Asked whether Rent is a turning point or just a big blip in the status quo, Swados said that change in theatre doesn't happen in a big, collective rush. "It happens only one, two, a few pieces at a time. That's what shifts musical styles overall. And the musical is STILL behind the rest of American culture."
Swados, busy working on her biggest piece, a 3-act opera incorporating Latin rhythms and liturgical music to tell the story of the three nuns killed in El Salvador in 1980, sighed that the acceptance of Rent and its ilk hasn't had a commercial effect on her own pop-oriented pieces ( i.e., Runaways, The Red Sneaks, The Hating Pot). "My work is always either loved or hated, even back from the early 70's." Swados is getting more of her music recorded now, though; and she's putting the finishing touches on a rock cantata to be released on CD. She may not be on Broadway (as she was with Runaways and Doonesbury), but The Hating Pot has played all over the country, and she's collaborating with Andrei Serban on a revival of their musical version of The Trojan Women in honor of La MaMa's 35th anniversary celebration.
Perhaps the most surprising voice weighing in on the crossroad facing the American musical belongs to Jerry Bock, composer of Fiddler On The Roof, The Body Beautiful and She Loves Me. A letter from Bock was printed in the October 1996 Newsletter for the Dramatists Guild, the professional association of playwrights, composers and lyricists: "Shortly it will happen. The American musical will ps present polished state and become an untidy, adventurous something else. Shortly it will exchange its current neatness and professional grooming for a less manicured appearance, for a more peculiar profile... It will wander and wonder. It will try and trip. But at least it will be moving again..."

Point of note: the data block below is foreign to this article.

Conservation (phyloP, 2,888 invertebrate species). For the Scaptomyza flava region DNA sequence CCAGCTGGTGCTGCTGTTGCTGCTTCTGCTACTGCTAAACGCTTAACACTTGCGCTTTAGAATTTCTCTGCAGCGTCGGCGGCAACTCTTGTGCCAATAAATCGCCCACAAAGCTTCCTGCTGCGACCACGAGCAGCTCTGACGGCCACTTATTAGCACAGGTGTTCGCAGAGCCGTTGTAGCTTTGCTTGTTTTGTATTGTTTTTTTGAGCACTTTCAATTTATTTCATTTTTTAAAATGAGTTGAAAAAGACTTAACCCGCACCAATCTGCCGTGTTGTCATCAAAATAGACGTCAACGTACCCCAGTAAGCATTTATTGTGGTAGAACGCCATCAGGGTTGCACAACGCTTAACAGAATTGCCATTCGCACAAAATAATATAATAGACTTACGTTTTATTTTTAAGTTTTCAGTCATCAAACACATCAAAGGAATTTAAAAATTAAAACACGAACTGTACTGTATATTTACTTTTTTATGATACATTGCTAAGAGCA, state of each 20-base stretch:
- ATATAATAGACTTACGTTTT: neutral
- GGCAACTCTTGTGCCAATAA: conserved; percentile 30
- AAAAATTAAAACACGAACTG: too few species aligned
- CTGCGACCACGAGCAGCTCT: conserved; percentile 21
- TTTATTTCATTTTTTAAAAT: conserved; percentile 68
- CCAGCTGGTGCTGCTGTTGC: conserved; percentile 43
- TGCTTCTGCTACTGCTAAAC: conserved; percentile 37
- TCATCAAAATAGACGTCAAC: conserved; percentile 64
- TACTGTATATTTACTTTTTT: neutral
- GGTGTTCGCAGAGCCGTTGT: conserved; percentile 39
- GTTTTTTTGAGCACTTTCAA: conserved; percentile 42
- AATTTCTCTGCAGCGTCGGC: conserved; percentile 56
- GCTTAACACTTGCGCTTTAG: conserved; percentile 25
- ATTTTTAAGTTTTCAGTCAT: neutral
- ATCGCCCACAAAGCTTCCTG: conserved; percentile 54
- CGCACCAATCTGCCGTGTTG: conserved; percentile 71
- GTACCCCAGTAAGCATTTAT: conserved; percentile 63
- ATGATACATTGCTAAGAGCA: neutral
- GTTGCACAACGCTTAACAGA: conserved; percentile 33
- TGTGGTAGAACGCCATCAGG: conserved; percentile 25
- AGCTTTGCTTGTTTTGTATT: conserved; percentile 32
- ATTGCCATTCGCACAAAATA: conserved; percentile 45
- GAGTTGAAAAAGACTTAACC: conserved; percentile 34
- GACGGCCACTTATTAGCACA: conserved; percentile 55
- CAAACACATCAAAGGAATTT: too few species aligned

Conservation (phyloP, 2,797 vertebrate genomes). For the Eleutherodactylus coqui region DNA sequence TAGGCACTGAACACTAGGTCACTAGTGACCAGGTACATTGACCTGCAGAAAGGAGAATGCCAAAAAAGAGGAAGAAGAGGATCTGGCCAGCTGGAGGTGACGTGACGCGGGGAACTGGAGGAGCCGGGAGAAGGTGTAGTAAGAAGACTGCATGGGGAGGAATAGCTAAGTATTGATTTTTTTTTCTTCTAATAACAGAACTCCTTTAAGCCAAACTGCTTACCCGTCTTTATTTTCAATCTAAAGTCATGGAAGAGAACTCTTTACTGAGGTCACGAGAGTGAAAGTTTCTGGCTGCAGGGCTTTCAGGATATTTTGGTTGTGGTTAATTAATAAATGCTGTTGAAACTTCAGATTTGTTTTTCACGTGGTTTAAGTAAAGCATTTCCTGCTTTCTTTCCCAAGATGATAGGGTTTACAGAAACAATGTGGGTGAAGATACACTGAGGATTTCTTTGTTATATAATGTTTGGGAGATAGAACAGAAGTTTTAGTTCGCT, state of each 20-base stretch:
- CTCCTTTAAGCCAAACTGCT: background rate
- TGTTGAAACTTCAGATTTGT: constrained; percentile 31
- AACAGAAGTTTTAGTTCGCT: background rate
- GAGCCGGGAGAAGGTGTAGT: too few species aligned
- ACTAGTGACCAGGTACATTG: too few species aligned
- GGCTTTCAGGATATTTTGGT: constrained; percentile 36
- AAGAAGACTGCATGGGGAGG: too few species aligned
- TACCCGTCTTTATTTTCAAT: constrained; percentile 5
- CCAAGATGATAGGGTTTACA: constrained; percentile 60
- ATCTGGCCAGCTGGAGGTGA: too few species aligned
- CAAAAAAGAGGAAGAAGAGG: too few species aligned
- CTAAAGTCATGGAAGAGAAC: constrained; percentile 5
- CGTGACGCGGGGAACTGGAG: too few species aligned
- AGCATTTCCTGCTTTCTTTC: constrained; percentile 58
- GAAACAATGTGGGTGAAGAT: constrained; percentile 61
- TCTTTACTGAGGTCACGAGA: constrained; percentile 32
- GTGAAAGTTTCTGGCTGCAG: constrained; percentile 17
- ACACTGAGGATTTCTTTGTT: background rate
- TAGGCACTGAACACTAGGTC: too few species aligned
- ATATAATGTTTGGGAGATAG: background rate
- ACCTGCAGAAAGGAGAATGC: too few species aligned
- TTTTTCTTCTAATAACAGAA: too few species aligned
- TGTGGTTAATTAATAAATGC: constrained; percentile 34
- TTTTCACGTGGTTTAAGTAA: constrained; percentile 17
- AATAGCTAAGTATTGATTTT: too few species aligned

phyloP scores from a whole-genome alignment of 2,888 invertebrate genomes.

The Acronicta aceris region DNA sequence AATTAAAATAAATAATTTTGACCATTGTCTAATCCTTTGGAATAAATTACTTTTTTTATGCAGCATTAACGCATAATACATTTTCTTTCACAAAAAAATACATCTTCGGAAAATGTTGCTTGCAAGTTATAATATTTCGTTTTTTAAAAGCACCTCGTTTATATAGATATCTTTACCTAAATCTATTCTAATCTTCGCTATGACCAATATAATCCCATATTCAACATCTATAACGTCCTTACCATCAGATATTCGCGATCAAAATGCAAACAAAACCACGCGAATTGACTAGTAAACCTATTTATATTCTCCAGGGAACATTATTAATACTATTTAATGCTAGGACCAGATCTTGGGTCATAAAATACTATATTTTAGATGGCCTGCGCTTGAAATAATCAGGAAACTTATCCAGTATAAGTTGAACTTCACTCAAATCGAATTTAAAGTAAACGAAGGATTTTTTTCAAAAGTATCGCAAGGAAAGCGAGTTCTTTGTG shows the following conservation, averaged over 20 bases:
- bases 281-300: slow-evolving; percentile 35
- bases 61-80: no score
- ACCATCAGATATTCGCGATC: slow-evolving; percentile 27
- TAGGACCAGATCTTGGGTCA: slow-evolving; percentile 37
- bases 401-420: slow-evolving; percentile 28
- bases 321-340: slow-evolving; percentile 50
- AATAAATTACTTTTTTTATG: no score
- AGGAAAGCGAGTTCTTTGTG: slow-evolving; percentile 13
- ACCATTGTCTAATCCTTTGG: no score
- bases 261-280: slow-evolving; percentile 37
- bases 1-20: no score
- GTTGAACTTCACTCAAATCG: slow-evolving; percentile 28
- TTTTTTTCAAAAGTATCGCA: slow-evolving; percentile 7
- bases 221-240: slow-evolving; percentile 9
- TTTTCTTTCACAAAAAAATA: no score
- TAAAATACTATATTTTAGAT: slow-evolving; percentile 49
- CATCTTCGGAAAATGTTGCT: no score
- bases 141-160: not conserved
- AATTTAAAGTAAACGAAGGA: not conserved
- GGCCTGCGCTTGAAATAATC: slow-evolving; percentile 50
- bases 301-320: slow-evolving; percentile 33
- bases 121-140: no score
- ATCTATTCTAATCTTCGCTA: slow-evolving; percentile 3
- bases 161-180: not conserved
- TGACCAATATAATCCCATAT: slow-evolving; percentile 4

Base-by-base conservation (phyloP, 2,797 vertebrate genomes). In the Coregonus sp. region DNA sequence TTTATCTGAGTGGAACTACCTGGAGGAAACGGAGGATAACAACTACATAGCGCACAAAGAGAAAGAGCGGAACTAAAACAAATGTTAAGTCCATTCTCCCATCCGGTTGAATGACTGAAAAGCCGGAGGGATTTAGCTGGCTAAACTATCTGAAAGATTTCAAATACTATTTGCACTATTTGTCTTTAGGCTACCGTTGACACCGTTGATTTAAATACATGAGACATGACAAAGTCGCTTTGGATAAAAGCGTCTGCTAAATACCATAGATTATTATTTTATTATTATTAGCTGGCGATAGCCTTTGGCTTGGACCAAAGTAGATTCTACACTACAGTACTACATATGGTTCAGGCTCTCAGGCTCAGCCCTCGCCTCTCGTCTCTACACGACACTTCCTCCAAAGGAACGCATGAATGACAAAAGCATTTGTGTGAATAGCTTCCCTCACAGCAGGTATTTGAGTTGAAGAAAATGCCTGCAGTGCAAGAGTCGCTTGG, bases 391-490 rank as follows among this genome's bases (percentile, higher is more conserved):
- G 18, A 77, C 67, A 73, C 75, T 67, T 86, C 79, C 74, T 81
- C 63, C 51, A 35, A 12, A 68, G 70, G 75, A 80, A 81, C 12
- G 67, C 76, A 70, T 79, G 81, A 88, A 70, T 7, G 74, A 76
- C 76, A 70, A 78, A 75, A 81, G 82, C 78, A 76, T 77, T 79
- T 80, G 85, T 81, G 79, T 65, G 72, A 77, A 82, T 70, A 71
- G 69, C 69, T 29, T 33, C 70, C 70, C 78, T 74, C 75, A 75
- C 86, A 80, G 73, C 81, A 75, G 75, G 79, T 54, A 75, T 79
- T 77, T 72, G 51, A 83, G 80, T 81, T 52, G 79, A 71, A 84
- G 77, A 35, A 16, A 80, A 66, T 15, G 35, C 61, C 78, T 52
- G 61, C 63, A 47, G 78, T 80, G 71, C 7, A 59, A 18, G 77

"What will the change be like?" Bock asks. "Who knows? Towards opera? If anything, opera will change toward the theatre piece. Toward the straight play? Possibly...where the separation of song and story grows smaller until there's hardly light between the two...where it's one thing."
Bock presses even further by saying, "The new musical may not take place between 41st and 54th street, east or west of Broadway. That is, not at first. It may start in San Francisco or Chicago or Minneapolis... Or the Village. It will probably be viewed and noted with greater interest. We will be less provincial about protecting the American-Broadway-musical image. We will eliminate the high tariff against vigorous ideas not coming from THE STREET... Nothing more exciting in the theatre will happen than this new musical."
The above letter by Jerry Bock may have been printed in a recent Dramatists Guild newsletter, but it was originally written for The Dramatists Bulletin -- in 1962. Before Rent, before Hair, before even West Side Story.
Was he prophesying a new era, or just another temporary turn in the cycle? Is the funky rock musical finally putting down roots, or is it still just Renting? Only time will bring the answer, but more than ever the question is starting to matter.
-- By David Lefkowitz